Published by Hodder & Stoughton, and Anchor, 1977, 497 pages.
“Now his ears were open and he could hear them again, the gathering, ghosts or spirits or maybe the hotel itself, a dreadful funhouse where all the sideshows ended in death… It was a living sound, but not voices, not breath. … [T]o Danny it was…the sound of the hotel, the old monster, creaking steadily and ever more closely around them: halls that now stretched back through time as well as distance, hungry shadows, unquiet guests who did not rest easy.”
The Overlook Hotel, built in 1909 and perched high in the midst of a stunning Colorado landscape, caters to a wealthy clientele. Jack Torrance has been hired as a caretaker to look after the hotel during the winter months when it is closed, when heavy snow can cut it off from the rest of the world. Jack is desperate for this job: he needs to support his wife Wendy and five-year-old son Danny, and thinks that this is where he can finally finish the play he has been writing.
But in spite of its magical setting, the Overlook is not a quiet place. It has had a chequered past, and belonged for a while to someone reputed to be part of the Mafia. Over the decades, people have been killed or have committed suicide within its walls, incidents that were hushed up.
The scandals may have been buried but the ghosts still haunt the Overlook, especially during the quiet winter months.
As the Torrances settle in, they begin to realize that they are not alone. Every midnight, there are sounds of a masquerade party from the ballroom. The elevator, which Wendy refuses to use, starts to go up and down of its own accord. And who is that woman in room 217?
The centre of the story is Danny, who has the “shining”, the gift of second sight and the ability to read people’s minds. Danny has foreseen the damage that staying in the Overlook would do but is unable to influence his father’s decision.
He is proved right. The hotel is a malevolent presence, getting stronger as winter sets in, and it wants Danny because of his gift. Without Danny, it can “do no more than present penny-dreadful horror slides to the more psychically aware guests who entered it. Without Danny it was not much more than an amusement park haunted house, where a guest or two might hear rappings or the phantom sounds of a masquerade party…But if it absorbed…Danny’s shine or life-force or spirit…into itself—what would it be then?”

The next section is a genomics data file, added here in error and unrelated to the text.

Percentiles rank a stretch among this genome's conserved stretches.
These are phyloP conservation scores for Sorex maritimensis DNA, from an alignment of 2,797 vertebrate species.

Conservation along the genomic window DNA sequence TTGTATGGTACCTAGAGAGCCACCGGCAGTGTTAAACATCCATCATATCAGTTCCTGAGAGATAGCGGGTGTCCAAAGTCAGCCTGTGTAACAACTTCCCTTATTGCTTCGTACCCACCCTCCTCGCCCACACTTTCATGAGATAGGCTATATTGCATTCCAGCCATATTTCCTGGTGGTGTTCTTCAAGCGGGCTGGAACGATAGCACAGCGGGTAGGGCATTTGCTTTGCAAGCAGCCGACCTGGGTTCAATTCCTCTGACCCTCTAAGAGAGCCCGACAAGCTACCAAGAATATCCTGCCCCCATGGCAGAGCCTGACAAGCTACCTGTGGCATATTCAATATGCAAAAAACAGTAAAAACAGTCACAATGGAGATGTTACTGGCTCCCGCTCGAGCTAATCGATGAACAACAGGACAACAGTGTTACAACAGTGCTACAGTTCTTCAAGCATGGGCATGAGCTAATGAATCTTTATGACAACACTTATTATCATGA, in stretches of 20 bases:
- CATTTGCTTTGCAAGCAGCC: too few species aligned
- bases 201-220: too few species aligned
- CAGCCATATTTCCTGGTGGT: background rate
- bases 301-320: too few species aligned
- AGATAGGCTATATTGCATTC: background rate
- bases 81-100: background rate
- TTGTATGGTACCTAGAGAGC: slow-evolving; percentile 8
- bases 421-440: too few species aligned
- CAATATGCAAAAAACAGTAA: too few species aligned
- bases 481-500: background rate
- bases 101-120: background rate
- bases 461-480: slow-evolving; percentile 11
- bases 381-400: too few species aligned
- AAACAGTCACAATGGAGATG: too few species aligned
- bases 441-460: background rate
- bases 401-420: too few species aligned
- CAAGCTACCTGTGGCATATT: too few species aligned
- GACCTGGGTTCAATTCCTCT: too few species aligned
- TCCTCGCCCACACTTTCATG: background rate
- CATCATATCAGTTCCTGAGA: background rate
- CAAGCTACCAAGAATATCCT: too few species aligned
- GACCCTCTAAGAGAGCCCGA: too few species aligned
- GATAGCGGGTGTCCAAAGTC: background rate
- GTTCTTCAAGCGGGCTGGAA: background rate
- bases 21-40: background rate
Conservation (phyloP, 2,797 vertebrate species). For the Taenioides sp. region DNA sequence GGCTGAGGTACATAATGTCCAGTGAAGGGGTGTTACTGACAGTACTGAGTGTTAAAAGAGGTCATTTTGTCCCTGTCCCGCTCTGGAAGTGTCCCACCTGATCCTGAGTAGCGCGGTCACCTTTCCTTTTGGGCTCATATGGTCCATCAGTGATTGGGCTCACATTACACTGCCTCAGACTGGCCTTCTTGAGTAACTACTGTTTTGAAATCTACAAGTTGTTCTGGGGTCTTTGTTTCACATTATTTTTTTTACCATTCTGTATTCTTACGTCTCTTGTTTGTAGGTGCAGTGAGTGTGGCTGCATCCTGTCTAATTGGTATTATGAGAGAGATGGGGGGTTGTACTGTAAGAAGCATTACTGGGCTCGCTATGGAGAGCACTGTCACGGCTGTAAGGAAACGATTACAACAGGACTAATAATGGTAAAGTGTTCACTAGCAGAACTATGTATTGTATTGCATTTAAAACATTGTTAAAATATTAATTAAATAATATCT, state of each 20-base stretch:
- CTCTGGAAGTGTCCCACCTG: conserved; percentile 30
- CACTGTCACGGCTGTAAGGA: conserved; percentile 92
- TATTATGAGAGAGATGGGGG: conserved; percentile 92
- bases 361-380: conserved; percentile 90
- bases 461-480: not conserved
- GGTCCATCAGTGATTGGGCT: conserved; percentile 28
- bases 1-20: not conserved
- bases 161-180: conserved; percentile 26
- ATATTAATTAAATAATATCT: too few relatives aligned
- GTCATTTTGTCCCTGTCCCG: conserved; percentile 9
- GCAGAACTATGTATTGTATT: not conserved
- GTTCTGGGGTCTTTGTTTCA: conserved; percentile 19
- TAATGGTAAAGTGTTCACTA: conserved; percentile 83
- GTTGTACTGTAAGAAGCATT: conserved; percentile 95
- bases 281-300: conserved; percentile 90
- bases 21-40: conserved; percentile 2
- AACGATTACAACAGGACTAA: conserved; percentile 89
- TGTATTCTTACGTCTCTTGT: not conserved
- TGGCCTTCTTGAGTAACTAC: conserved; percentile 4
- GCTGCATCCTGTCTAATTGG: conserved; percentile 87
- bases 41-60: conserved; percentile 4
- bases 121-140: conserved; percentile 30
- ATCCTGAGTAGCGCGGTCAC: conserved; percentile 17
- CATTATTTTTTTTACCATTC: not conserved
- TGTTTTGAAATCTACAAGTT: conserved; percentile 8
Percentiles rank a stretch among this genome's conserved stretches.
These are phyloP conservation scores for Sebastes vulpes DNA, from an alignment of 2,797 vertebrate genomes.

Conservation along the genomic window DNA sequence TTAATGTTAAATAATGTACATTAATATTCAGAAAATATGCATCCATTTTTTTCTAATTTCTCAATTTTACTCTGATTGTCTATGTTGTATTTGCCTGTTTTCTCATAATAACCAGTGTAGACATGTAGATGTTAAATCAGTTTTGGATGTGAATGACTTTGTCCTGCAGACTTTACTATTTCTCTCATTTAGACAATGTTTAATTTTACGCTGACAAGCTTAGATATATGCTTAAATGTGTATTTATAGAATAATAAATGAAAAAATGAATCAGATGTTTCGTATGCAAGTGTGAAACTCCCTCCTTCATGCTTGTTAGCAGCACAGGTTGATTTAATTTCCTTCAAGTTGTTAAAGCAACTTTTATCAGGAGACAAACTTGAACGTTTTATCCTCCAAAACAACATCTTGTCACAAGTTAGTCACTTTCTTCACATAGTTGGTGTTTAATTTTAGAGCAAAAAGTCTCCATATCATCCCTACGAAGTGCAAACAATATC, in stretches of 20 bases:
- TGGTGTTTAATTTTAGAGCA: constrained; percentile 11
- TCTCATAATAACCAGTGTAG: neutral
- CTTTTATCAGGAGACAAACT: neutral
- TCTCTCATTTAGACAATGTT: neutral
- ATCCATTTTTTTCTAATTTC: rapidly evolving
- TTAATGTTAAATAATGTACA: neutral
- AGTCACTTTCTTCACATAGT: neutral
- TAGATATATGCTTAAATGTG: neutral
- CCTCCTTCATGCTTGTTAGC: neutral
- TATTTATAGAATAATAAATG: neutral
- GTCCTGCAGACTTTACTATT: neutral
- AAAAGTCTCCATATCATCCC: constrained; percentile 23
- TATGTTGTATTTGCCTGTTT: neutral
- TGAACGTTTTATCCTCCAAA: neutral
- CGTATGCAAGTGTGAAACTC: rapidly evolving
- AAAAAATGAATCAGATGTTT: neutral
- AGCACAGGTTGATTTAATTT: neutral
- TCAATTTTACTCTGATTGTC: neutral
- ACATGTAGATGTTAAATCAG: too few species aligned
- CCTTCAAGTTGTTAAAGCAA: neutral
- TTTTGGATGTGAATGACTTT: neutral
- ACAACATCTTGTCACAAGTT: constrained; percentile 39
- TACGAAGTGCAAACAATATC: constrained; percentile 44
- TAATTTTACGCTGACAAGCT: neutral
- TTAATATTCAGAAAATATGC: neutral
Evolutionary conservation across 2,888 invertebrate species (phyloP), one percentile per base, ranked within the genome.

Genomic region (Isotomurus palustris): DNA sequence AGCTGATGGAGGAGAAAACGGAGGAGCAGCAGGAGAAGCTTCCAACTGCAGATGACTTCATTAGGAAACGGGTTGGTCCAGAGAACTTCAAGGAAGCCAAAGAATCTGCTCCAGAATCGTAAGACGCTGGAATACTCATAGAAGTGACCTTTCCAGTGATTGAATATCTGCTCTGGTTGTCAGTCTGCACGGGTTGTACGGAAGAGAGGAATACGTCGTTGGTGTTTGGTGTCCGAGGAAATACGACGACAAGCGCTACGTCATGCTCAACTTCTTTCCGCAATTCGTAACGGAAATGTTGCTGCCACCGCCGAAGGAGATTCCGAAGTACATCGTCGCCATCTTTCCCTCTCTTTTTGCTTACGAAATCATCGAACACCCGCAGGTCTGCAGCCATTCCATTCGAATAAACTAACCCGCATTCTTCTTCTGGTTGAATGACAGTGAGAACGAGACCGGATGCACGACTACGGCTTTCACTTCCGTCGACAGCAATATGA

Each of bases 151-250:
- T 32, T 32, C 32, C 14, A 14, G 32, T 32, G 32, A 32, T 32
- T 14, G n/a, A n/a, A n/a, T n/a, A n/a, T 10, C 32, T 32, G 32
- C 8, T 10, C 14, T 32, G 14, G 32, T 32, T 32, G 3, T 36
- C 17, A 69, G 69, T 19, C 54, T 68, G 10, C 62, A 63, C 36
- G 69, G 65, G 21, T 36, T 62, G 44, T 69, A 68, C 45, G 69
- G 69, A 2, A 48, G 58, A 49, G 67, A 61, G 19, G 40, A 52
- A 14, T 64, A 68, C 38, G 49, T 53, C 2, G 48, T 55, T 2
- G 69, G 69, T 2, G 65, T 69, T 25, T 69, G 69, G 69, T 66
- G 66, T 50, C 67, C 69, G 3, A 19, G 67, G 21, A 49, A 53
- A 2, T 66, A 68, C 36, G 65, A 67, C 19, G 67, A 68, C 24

Like a predator, the hotel picks on the weakest link: Jack, a recovering alcoholic with a hot temper and a lot of insecurities. Jack finds that the empty bar in the hotel is mysteriously stocked, and the ghost barman gives him limitless credit. He is informed that if only he could deal with his troublesome wife and child, he could become manager of the hotel. The hotel plays on the roiling anger that Jack carries within him. Here be monsters indeed: the man that Danny and Wendy love turns into the person they need to fear most.
You have probably seen Stanley Kubrick’s film The Shining. Kubrick had his own take on the book, and although his film is based on the novel, it does not entirely follow it. The novel is much more nuanced, especially the characterizations of Jack and Wendy, who are far more three-dimensional than they are in the film.
The story is told from the perspectives of Danny, Jack, Wendy and Halloran (the Overlook’s cook, who also has the shining). The narratives are interspersed with thoughts (in italics) that come unbidden to the mind.
Being inside Jack’s mind is painful: you can see the man slowly disintegrating, giving in to his anger and self-pity. Jack has had a difficult relationship with his abusive father, whom he loved anyway, and some of that leaks into his relationship with Danny. There are moments of lucidity where Jack understands what is happening: he realizes that he is the weak link, that the hotel wants Danny, the son he loves. In these moments you can see the man he might have been—but not for long. The Overlook brings out the worst in him.
It is Danny, however, who is at the heart of the book. He is incredibly wise and perceptive, and privy to the thoughts of the adults around him, not all of which he understands. The Overlook terrifies him, but in the end he is the one with the strength and determination to face down the demons.
Stephen King knows how to tell a good story, and he keeps up the pace. At first, there is the real—and human—threat of violence as Jack’s temper slowly turns to rage against his family. Then there is the supernatural menace: not just the ghosts that populate the Overlook, but also the animal-shaped hedges in the topiary which come to life to hunt Jack and Danny when they are outside in the snow. But what I found really sinister was that the hotel itself is evil.
If you enjoyed the film, read the book—and this is from someone who loves the film. The book is much more detailed and far more layered. It scared and haunted me, and I stayed up until the early hours of the morning to finish it.
The Shining is more than just a ghost story: there are lessons here about the darkness we carry within us and the way we choose to deal with it.
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